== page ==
1. Hard to prove problem

I am a 10th standard student living in Nepal. I recently found a strange problem of Algebra. A teacher of mine solved the above problem in the some way (some steps jumped). The problem, as well as the solution is included in the PDF file attached herewith.

Now, I want to know whether or not the question and/or the solution are correct. Please give your opinion about the problem and the solution.

--
Spandan Shrestha
A.V.M. High School
Kathmandu, Nepal

2. Originally Posted by spandan_shr
I am a 10th standard student living in Nepal. I recently found a strange problem of Algebra. A teacher of mine solved the above problem in the some way (some steps jumped). The problem, as well as the solution is included in the PDF file attached herewith.

Now, I want to know whether or not the question and/or the solution are correct. Please give your opinion about the problem and the solution.

--
Spandan Shrestha
A.V.M. High School
Kathmandu, Nepal
The solution is invalid.

It uses the argument that:

$\displaystyle U-V = A-B$

so squaring:

$\displaystyle (U-V)^2=(A-B)^2$

but $\displaystyle (A-b)^2=(B-A)^2$, so:

$\displaystyle (U-V)^2=(B-A)^2$

and taking square roots gives:

$\displaystyle U-V = B-A$

when what has been shown is that:

$\displaystyle |U-V| = |B-A|$

The offending part of the argument is shown in the attachment

RonL

3. Moreover, the statement $\displaystyle \sqrt[3]{x+\sqrt{y}}=a+\sqrt{b}\ \Rightarrow\ \sqrt[3]{x-\sqrt{y}}=a-\sqrt{b}$ is false. As a counterexample, take x = 0, y = 64, a = 1, b = 1.

Your teacher probably set this question as a “spot the fallacy” exercise for his/her students.

4. Originally Posted by JaneBennet
Moreover, the statement $\displaystyle \sqrt[3]{x+\sqrt{y}}=a+\sqrt{b}\ \Rightarrow\ \sqrt[3]{x-\sqrt{y}}=a-\sqrt{b}$ is false. As a counterexample, take x = 0, y = 64, a = 1, b = 1.

Your teacher probably set this question as a “spot the fallacy” exercise for his/her students.
There may be some side condition that have been omitted, since this looks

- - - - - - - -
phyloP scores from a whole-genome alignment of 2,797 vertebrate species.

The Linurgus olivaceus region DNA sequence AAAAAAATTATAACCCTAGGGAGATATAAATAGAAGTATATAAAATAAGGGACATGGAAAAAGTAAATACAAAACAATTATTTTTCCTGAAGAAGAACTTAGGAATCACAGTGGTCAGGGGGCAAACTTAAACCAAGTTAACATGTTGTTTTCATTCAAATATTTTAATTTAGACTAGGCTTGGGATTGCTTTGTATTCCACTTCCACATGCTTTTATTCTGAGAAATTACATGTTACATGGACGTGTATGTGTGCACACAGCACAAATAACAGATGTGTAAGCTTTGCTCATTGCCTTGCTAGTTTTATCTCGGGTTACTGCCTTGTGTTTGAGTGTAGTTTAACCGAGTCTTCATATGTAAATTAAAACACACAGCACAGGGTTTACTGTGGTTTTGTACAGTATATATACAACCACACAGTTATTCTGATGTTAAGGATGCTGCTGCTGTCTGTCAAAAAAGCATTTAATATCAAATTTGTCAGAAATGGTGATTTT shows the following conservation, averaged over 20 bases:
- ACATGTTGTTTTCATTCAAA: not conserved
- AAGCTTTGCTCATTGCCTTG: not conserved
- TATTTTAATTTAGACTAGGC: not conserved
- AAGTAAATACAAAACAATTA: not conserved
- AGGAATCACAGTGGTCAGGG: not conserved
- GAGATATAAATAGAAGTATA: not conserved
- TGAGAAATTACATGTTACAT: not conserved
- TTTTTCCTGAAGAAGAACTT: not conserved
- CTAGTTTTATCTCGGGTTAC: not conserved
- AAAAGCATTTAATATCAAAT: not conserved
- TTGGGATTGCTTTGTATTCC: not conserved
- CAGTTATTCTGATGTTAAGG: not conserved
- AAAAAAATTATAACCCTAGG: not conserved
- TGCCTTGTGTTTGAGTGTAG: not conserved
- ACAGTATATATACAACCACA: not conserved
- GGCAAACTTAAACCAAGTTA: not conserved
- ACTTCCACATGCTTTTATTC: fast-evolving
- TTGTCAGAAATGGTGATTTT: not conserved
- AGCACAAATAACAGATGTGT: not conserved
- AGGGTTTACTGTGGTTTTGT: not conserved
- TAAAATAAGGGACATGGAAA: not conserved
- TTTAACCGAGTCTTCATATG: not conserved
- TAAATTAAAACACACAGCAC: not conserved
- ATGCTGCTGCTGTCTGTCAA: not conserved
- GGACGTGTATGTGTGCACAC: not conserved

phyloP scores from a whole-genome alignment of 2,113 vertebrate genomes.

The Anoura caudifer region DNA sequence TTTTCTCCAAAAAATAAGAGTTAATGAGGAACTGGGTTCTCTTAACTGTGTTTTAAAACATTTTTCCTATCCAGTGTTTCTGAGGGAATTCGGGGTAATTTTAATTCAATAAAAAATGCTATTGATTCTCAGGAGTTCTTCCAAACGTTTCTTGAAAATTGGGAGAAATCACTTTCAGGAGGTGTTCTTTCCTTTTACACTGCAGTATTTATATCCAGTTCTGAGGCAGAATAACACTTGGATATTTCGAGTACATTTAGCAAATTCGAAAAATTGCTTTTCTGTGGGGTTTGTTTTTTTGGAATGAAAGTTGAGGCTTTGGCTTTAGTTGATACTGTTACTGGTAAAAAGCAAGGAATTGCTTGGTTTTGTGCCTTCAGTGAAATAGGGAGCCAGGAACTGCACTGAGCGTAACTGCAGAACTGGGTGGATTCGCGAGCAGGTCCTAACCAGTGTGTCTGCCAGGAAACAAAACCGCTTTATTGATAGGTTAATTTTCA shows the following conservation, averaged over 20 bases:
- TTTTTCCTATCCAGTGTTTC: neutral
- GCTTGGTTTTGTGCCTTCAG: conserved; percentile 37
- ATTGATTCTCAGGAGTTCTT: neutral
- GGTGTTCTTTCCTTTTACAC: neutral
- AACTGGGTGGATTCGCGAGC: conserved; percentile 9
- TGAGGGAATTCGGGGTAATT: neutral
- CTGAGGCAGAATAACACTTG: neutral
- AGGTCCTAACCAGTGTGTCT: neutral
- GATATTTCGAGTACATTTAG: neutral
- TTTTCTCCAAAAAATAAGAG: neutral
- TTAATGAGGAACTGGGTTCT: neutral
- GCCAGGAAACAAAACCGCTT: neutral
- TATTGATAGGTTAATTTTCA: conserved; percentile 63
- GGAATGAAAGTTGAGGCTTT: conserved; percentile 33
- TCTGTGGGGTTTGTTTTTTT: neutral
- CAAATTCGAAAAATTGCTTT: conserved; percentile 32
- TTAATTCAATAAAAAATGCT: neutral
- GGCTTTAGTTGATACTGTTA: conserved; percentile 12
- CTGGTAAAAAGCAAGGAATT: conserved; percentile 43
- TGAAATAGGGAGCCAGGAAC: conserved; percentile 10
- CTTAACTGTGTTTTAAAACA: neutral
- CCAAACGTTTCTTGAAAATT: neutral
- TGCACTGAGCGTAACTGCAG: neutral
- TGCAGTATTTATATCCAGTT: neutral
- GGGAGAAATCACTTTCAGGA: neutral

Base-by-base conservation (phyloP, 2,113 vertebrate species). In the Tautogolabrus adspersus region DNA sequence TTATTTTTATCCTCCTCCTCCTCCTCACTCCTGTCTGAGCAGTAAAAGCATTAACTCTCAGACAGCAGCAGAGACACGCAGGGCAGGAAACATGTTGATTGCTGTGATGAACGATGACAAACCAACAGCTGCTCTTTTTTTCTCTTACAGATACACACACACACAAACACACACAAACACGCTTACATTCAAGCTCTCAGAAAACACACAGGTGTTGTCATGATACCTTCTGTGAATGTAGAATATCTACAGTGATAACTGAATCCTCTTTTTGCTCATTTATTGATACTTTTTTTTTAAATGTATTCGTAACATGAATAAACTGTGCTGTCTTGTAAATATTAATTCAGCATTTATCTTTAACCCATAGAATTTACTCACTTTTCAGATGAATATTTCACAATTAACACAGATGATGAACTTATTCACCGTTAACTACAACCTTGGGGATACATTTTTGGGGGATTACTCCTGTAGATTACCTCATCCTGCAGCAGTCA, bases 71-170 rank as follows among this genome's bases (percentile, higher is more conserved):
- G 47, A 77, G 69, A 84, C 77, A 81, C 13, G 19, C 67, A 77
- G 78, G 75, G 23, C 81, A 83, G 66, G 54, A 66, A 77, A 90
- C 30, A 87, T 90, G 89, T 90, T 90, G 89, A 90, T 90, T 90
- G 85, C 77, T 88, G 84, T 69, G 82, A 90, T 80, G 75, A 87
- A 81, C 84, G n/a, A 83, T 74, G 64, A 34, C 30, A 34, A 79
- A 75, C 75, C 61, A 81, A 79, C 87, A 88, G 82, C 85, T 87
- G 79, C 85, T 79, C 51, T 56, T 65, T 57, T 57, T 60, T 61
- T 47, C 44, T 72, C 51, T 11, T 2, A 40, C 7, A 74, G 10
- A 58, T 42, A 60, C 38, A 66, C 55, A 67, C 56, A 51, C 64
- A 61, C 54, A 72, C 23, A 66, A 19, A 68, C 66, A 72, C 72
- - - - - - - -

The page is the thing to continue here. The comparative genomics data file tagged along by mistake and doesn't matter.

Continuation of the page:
like it is related to the Ferro-Tartaglia-Cardarno formula for the roots of a
cubic.

RonL

5. New solution: is THAT correct?

When I told the teacher who solved this question about this, he admitted the flaw, and solved it in another way, which seems absolutely correct to me. Again, the PDF file has been attached herewith.

6. This part

$\displaystyle x+\sqrt{y}\ =\ (a^3+3ab)+\sqrt{(3a^2+b)^2b}$
By equating rational and irrational parts, we get,
$\displaystyle x=a^3+3ab\ \mbox{and }y=(3a^2+b)^2b$
breaks down if $\displaystyle \sqrt{y}$ is rational. (I suppose x, y, a and b are all assumed to be rational numbers.) Just because there’s a square-root sign doesn’t mean that $\displaystyle \sqrt{y}$ must be irrational. You must be sure $\displaystyle \sqrt{y}$ is irrational in order for the proof to work.

when what has been shown is that:
|U-V| = |B-A|
Please prove that to me (or provide me with the link to the proof). I'm really confused about this one, whether I should take the absolute value, or both the positive and negative signs.

@JaneBennet:
Can you too give me some explanation?

8. Originally Posted by spandan_shr
Please prove that to me (or provide me with the link to the proof). I'm really confused about this one, whether I should take the absolute value, or both the positive and negative signs.

@JaneBennet:
Can you too give me some explanation?
Hi spandan_shr,

$\displaystyle x^2 = y^2 \Rightarrow |x| = |y|$
The "or" here is dangerous. It means either of x = +y or x=-y is possible. Naturally both cannot hold simultaneously unless x=y=0 !